NPR Exaggerates Data To Show Scientists Are Self-Censoring For Fear Of Trump
NPR apparently used misleading and exaggerated data in a report Wednesday to claim scientists are nixing words like “climate change” to appease the Trump administration.
Scientists scared of President Donald Trump are self-censoring loaded terms to obtain government grants, according to NPR’s analysis. But the data appear to show use of the word “climate change” on grant applications decreased significantly during the Obama administration.
“The change in language appears to be driven in part by the Trump administration’s open hostility to the topic of climate change,” NPR’s Rebecca Hersher wrote before mentioning Trump’s decision to leave the Paris climate deal and nix the so-called Clean Power Plan.
Grants about climate change dropped 40 percent in 2017, according to data Hersher analyzed from the National Science Foundation, a government agency responsible for financing various research projects. The data also show grants tumbled by the same amount between the 2010 and 2012.
The number of grants about global warming plummeted during former President Barack Obama’s eight years in office – those containing the term “climate change” fell from 783 in 2009 to 520 in 2016.
Hersher’s analysis also suggested alternative terms like “extreme weather” increased as scientists began shying away from politically loaded terms. But the data are more complicated than NPR’s report indicates – the number of alternative terms, in fact, fell during Trump’s first full year in the White House.
Some of the scientists who said they avoid the terms say they haven’t seen evidence of direct political meddling in the NSF process for determining who wins funding.
“I haven’t seen any evidence that the Trump administration has issued any specific guidance to NSF,” Mitch Ambrose, a policy analyst for the American Institute of Physics, told reporters.
NPR’s treatment of the data could further fire up environmentalists who believe Trump is systematically deleting government data on global warming.
Their fears were piqued earlier this year after the Environmental Protection Agency’s SmartWay website dropped the terms “climate change” and “greenhouse gas emissions” from a paragraph describing the environmental effects of freight transport.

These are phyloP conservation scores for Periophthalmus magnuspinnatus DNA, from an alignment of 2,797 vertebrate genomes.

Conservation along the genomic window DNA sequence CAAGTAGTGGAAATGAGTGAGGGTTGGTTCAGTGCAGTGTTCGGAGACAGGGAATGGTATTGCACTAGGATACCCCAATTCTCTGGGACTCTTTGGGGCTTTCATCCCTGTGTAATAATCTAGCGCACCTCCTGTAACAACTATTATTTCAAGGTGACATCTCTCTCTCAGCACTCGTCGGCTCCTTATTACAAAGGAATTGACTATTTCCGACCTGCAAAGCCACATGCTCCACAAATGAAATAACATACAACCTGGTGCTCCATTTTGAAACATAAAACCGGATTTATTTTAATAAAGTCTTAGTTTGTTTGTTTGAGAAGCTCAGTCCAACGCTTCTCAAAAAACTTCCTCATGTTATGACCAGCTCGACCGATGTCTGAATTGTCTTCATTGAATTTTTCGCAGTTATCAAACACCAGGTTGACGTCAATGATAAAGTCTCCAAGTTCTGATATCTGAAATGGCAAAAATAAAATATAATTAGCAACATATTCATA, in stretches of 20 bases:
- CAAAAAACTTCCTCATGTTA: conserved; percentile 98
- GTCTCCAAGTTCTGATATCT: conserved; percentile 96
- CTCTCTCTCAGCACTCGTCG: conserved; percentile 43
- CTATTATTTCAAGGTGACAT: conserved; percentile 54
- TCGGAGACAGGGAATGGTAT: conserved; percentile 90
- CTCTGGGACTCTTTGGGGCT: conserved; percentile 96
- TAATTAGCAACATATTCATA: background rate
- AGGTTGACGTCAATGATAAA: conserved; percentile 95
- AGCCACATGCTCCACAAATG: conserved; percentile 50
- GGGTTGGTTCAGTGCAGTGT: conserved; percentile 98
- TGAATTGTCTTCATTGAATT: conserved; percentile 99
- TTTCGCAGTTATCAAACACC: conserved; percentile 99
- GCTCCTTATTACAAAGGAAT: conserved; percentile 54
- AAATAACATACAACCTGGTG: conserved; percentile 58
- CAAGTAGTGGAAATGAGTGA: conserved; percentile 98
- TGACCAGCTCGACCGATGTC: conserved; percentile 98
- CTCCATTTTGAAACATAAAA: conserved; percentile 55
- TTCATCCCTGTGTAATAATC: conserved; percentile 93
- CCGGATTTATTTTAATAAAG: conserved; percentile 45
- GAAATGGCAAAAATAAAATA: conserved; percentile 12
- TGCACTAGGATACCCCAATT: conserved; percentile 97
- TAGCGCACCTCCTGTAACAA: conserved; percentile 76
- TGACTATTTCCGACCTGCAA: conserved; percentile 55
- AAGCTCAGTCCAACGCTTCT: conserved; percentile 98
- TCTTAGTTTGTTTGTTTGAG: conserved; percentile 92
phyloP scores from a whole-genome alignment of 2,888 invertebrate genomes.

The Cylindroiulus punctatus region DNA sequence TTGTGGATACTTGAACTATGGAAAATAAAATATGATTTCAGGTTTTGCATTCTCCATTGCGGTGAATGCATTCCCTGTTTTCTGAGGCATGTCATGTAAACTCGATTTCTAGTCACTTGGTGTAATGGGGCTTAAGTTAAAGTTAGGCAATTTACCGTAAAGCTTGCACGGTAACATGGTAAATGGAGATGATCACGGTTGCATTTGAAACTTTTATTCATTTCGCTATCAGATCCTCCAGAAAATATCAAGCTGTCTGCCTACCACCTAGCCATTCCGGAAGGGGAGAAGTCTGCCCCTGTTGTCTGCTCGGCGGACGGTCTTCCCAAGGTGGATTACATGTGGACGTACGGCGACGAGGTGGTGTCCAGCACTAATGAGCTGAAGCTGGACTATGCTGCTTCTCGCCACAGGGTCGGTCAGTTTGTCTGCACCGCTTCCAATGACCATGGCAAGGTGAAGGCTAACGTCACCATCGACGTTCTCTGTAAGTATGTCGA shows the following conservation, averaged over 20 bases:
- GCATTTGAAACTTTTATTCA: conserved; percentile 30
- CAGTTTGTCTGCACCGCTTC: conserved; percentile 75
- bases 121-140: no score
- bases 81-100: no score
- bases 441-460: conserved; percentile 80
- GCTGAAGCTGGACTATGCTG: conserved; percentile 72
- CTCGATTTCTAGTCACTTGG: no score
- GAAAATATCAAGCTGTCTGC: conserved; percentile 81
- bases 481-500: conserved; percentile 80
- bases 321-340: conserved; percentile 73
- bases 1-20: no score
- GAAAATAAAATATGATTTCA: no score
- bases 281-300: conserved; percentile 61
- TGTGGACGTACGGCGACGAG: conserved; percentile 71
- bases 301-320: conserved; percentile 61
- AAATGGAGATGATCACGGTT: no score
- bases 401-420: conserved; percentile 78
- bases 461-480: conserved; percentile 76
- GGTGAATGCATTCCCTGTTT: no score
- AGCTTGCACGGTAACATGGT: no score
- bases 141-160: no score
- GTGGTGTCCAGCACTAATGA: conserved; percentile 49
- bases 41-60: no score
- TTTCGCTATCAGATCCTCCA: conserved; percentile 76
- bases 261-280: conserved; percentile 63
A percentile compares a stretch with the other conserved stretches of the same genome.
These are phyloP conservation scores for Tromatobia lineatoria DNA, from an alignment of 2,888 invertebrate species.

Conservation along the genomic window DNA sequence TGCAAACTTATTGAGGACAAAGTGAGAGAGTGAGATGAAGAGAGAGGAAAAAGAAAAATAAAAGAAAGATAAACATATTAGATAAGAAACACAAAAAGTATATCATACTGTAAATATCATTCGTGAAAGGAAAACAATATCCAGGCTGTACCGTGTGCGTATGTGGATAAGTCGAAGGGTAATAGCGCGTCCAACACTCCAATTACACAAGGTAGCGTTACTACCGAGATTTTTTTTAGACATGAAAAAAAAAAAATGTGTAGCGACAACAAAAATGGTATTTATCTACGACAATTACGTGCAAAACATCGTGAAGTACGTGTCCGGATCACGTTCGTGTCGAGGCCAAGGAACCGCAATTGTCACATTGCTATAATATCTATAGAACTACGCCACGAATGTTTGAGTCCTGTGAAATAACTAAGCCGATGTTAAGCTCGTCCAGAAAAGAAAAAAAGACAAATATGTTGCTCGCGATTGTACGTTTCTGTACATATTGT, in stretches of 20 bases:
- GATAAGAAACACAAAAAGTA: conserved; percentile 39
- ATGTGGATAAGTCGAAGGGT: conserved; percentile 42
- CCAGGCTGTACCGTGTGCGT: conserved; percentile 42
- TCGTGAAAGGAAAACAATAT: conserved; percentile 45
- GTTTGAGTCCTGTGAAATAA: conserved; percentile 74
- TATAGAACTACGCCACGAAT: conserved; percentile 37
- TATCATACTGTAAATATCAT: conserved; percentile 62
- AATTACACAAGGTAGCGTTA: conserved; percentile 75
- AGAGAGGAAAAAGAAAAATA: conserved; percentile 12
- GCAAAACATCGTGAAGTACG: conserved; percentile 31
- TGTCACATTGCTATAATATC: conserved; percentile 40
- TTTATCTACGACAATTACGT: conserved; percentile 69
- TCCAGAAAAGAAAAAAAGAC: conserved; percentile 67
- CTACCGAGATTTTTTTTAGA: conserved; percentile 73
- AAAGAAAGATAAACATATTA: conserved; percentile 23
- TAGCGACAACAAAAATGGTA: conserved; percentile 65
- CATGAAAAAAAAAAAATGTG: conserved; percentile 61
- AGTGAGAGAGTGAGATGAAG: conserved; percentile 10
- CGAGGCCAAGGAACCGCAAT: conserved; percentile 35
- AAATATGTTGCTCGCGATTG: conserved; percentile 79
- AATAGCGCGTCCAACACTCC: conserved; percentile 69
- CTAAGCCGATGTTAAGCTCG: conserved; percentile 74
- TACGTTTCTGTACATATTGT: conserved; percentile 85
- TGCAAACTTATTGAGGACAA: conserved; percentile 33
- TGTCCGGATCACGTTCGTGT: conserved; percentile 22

The agency wiped out one section in the program that noted, “The science is clear — greenhouse gas emissions from all sources must decrease.” SmartWay was constructed in 2004 to help transporting businesses limit their impact on the environment.
During the first few months of the Trump administration, people who visited the website were told: “many companies monitor their carbon emissions and establish inventories or overall ‘carbon footprint’ to help decision makers identify the best strategies for reducing climate impacts.”
EPA officials announced in April that the agency would overhaul content on the website that included a review of “content related to climate and regulation.” Reports showing that climate scientist are succumbing to pressure from Trump could stoke more concern from people worried about the wording academics use.
Altering language about global warming could lead to a more fractured scientific community, according to NPR’s analysis. Shared terminology allows climate scientists to collaborate, either through interagency groups or through university departments.
“If we all have to go off in different directions to keep the science moving forward, we lose that community,” Michael Dietze, a climate scientist at Boston University, told reporters. “We won’t gather and work together.”
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